There was a story this week that Amtrak was considering cutting a 600-mile stretch from its Southwest Chief that runs from Chicago to Los Angeles. The move would eliminate service to a dozen or more towns in Kansas, Colorado and New Mexico. Amtrak might reconsider if those four states cough up $4 million a year for the next 10 years to upgrade track and services.
I mention this because my wife was on the phone most of the evening trying to get a couple of tickets on Amtrak's Auto Train from Florida to Lorton, Va., just outside of Washington, D.C., in May.
She couldn't. Every day for almost an entire month all of the rooms were completely sold out. There were a few coach seats, but one of us snores like a banshee, and we figured if that person fell asleep we'd get tossed off somewhere south of Savannah.
Despite everything Amtrak and the government can do to make getting from point A to anywhere in this country difficult or impossible, ridership continues to increase. It has even gone up here in town despite having only one train roll through each day and another option if you want to take the bus from Tampa's Union Station to Orlando to catch the other train heading north.
It's not enough that we can't get anything from commuter rail to light rail despite years of political grandstanding. The other day the mayor even agreed with a citizen's group about the loud train tooting late at night from CSX hauling stuff out to Port Tampa Bay.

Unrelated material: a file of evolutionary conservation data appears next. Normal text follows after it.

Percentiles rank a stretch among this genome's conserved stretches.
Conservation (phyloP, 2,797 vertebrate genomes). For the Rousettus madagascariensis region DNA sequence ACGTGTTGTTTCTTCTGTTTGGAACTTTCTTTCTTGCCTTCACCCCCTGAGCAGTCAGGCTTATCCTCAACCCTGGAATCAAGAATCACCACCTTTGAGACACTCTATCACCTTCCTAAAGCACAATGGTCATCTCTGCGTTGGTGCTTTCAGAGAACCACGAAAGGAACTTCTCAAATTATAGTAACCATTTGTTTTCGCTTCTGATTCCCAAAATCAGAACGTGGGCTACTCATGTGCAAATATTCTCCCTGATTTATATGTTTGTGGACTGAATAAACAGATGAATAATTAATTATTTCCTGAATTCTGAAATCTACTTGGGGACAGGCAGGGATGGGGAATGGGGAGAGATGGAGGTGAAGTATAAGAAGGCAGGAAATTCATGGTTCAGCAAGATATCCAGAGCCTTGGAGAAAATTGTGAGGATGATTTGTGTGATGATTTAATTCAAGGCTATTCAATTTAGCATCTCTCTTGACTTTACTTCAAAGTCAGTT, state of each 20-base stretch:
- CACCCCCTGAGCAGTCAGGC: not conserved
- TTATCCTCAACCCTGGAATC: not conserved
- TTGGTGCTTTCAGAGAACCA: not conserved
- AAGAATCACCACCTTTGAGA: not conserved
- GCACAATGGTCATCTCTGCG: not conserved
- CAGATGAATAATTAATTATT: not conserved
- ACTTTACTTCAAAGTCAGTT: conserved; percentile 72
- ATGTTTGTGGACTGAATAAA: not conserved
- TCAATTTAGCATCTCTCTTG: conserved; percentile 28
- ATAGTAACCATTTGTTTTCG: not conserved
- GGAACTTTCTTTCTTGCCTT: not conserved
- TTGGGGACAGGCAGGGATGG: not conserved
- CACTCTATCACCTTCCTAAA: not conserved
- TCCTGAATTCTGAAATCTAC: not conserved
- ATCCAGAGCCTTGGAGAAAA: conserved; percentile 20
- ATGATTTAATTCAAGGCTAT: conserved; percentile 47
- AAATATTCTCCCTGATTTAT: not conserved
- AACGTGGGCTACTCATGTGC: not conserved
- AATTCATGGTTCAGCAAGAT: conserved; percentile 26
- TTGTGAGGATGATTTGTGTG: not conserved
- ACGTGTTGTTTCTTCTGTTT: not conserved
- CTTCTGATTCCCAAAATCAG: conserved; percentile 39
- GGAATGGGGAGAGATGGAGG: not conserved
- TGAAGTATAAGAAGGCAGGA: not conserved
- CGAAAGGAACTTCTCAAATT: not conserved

But it is the longer trains to the north and west that have been chopped from Florida — that's where we are getting hurt the most.
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The biggest loss came after Hurricane Katrina destroyed track and services between Jacksonville and New Orleans. Amtrak shut down the Sunset Limited, which at one time ran from Miami up the state and eventually all the way to Los Angeles. It was in effect, America's only true transcontinental train.
I rode it a couple of times taking our winning chili contest teams out to the world championships in the ghost town of Terlingua on the Texas-Mexican border. It was a great experience until Cowboy Chuck and his team brought a tarantula back on board and caused some minor chaos.
Apparently the repairs following Katrina were completed in only a few months, but Amtrak has used it as an excuse to not resume service east of New Orleans.
There are other issues. There has been discussion of extending Amtrak's train, the City of New Orleans, which already runs from Chicago to New Orleans by then taking it as far as Jacksonville and possibly on down our way. But that discussion has been going on since roughly the time Andrew Jackson pulled his soldiers out of New Orleans and nothing has happened.
You can throw in talk of running a train that connects Jacksonville to Macon and then Atlanta and eventually western North Carolina, but that's all it is, just talk.
There are any number of special interests that have little interest in seeing rail infrastructure. But you can only build so many more lanes for highways or clog so many airports.
Someday the U.S. will have a rail service that can move passengers anywhere in the country. It's just that you would like to see it happen before trains become the stuff of legend.